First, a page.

Thursday, April 11, 2013

Warning: Academic Unhappiness Ahead

Hi, friends.  I wanted to share something with you today, an essay from Sarah Kendzior on the plight of adjunct faculty in academia.  This issue and a similar issue in academic science are very close to my heart, as I and many of my friends have built their futures on the hope and expectation of long-term careers in university teaching and/or research.  Today I’m not going to rant about the immorality of current working conditions for many academics, but I do want to share the following from Dr. Kendzior’s piece.

“The plight of the adjunct shows how personal success is not an excuse to excuse systemic failure. Success is meaningless when the system that sustained it - the higher education system - is no longer sustainable. When it falls, everyone falls. Success is not a pathway out of social responsibility.

Last week, a corporation proudly announced that it had created a digital textbook that monitors whether students had done the reading. This followed the announcement of the software that grades essays, which followed months of hype over MOOCs - massive online open courses - replacing classroom interaction. Professors who can gauge student engagement through class discussion are unneeded. Professors who can offer thoughtful feedback on student writing are unneeded. Professors who interact with students, who care about students, are unneeded.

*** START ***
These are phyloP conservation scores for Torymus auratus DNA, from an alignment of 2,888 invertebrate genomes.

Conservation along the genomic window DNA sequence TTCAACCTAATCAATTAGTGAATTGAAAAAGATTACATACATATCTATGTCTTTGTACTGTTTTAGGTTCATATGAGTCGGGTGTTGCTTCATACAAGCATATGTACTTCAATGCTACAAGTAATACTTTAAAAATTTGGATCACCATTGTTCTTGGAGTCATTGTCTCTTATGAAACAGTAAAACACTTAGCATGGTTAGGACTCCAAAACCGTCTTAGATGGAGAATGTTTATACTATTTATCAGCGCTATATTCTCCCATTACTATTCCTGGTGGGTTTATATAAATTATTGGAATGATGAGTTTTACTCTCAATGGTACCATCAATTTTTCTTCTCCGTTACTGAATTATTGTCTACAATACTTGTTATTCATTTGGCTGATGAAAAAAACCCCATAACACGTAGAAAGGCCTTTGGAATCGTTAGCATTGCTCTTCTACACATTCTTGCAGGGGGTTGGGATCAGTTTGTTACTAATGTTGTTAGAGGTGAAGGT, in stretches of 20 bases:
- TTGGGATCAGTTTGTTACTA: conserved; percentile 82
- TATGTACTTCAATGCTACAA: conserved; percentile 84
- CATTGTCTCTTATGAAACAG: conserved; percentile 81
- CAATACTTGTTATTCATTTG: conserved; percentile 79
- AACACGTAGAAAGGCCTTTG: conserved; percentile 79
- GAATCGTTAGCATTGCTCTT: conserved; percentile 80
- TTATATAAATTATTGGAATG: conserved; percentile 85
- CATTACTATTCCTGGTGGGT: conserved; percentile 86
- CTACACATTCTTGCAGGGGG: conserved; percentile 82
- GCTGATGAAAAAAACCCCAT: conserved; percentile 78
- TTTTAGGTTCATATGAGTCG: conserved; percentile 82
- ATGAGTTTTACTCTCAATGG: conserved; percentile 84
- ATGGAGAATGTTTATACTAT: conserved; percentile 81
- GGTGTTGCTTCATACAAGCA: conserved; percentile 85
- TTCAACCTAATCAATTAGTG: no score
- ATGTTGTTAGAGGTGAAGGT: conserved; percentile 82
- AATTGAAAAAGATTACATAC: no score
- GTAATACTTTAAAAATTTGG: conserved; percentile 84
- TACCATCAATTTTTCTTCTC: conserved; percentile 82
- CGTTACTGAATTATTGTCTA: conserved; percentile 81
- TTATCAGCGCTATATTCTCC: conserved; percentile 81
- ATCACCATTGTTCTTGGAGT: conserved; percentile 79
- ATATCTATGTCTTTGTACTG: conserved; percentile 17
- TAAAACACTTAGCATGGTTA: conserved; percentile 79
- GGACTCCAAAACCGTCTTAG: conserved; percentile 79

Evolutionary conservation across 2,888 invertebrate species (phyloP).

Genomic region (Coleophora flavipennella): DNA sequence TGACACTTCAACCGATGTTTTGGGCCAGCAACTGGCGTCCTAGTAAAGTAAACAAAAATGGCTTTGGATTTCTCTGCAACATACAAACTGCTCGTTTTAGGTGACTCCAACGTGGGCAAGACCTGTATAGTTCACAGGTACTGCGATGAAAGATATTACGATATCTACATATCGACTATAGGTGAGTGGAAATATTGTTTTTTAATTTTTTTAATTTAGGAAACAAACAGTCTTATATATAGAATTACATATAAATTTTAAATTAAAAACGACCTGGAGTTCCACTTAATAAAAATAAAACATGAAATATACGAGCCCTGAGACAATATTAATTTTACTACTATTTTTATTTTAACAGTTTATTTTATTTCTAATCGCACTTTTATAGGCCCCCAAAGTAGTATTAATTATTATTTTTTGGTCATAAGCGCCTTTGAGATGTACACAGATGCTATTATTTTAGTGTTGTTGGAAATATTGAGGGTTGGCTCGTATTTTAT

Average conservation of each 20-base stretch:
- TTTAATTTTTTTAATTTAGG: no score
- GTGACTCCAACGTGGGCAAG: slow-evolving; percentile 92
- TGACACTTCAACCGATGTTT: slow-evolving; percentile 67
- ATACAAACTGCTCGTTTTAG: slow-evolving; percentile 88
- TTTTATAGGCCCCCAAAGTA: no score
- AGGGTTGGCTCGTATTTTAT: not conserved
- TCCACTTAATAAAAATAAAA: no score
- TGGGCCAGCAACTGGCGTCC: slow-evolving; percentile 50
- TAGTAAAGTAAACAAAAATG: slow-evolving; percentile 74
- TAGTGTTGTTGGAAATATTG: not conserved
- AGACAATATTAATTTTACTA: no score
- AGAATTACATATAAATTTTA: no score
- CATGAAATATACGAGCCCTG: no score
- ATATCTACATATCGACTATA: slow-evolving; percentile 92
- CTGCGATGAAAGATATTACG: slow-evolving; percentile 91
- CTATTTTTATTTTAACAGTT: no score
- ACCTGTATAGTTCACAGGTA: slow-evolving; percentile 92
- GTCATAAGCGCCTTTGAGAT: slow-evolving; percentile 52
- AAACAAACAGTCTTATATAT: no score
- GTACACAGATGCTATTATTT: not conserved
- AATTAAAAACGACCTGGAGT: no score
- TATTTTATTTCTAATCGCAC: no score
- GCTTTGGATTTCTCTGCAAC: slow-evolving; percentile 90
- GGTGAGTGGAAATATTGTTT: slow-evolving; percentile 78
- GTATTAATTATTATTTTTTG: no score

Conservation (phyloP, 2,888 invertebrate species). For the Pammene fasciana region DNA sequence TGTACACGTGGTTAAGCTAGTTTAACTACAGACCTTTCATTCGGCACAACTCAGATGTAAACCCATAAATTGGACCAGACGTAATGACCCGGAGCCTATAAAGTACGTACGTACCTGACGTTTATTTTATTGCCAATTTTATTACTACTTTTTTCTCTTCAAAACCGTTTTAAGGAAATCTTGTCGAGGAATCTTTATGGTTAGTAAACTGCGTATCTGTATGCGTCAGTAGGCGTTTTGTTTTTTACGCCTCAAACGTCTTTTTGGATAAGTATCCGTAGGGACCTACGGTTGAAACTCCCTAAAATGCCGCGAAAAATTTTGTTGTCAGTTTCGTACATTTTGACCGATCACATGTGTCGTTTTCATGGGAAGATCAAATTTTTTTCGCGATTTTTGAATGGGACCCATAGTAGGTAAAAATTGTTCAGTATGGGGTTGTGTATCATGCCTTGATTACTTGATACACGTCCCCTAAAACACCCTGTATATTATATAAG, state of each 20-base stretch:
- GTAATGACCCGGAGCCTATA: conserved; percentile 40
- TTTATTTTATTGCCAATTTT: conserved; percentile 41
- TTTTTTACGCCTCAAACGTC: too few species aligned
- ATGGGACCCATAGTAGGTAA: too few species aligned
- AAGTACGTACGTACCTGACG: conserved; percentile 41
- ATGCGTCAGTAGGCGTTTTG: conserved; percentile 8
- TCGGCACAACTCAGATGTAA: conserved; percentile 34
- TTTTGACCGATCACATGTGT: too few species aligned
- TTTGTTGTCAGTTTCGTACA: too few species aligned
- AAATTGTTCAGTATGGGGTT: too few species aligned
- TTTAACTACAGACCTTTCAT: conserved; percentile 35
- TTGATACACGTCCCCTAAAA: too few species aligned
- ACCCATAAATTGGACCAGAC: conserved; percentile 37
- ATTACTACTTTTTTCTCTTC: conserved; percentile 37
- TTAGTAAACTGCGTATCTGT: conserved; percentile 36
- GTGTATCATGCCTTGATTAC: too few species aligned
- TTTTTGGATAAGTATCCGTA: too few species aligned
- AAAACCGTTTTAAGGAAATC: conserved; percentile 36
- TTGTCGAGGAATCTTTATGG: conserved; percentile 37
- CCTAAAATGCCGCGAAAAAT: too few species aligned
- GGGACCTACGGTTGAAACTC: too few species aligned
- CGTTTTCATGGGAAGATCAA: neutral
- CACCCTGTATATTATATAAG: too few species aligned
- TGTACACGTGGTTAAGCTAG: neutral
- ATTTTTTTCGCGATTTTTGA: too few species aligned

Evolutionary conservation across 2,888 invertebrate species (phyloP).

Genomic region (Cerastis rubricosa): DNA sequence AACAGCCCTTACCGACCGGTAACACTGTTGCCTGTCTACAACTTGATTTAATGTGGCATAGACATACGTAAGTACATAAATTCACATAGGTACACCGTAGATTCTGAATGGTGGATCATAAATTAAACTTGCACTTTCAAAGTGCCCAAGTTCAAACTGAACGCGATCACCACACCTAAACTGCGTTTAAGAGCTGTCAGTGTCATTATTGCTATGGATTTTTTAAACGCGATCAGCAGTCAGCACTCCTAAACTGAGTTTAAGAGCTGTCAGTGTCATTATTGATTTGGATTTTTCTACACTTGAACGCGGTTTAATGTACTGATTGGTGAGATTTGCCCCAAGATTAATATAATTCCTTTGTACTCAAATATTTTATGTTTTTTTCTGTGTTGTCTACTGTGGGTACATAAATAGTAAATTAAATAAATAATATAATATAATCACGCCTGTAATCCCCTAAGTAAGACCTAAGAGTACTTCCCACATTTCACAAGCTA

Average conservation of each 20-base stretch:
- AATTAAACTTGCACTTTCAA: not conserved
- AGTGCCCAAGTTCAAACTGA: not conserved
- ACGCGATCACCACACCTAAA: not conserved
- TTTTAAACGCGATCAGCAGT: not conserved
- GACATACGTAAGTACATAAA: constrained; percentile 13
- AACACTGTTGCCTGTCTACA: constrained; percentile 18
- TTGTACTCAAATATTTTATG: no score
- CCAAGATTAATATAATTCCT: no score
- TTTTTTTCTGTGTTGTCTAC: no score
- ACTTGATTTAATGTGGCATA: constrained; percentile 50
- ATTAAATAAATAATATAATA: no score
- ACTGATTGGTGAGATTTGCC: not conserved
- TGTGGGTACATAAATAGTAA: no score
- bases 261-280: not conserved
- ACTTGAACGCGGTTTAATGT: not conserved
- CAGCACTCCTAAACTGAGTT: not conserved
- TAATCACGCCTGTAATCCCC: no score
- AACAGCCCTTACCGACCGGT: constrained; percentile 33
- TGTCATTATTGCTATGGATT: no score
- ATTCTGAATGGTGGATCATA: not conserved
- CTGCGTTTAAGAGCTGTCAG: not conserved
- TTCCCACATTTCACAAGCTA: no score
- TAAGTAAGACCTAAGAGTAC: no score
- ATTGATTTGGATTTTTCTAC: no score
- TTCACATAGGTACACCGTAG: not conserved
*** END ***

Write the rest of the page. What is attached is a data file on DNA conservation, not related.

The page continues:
We should not be surprised that it has come to this when 76 percent of faculty are treated as dispensable automatons. The contempt for adjuncts reflects a general contempt for learning. The promotion of information has replaced the pursuit of knowledge. But it is not enough to have information - we need insight and understanding, and above all, we need people who can communicate it to others.”

(Bold added by me for emphasis.)

The current system is exploitive, immoral, and unsustainable.  We cannot keep doing this.  I agree with the author.  “Success is solidarity.” 


Laurie said...

I see similarities to my line of work.

Promotion of information has replaced the pursuit of knowledge. Yep.

Treated as dispensable automatons. Check.

No wonder this non-science woman likes to read about your pursuits in science. There are, in this case sadly, more similarities than I thought.


Raquelita said...

I like to think that MOOC's will be found to largely fail in what they claim they can accomplish, as online classes already have extremely high attrition rates and really low rates of student success. And that ultimately the value of the in-class personal interaction will be seen as a result.

Rosiecat said...

Laurie, I am so sorry to hear that. I think the information vs. pursuit of knowledge issue is very much a situation where we think that the final product of teaching is all that matters--we ignore the fact that the process is itself something that is taught. In other words, the questions matter as much as, if not more than, the answers. Because life itself is process.

Raquelita, good points. It seems like every issue of The Chronicle of Higher Education has an article (or five) on MOOCs, but I think a lot of teaching methods really benefit from in-person interactions. For me, anything that is a series of steps, such as molecular biology techniques, is so much easier to understand when it's taught to me in person...or at least that was true before I had a PhD in molecular biology! :-)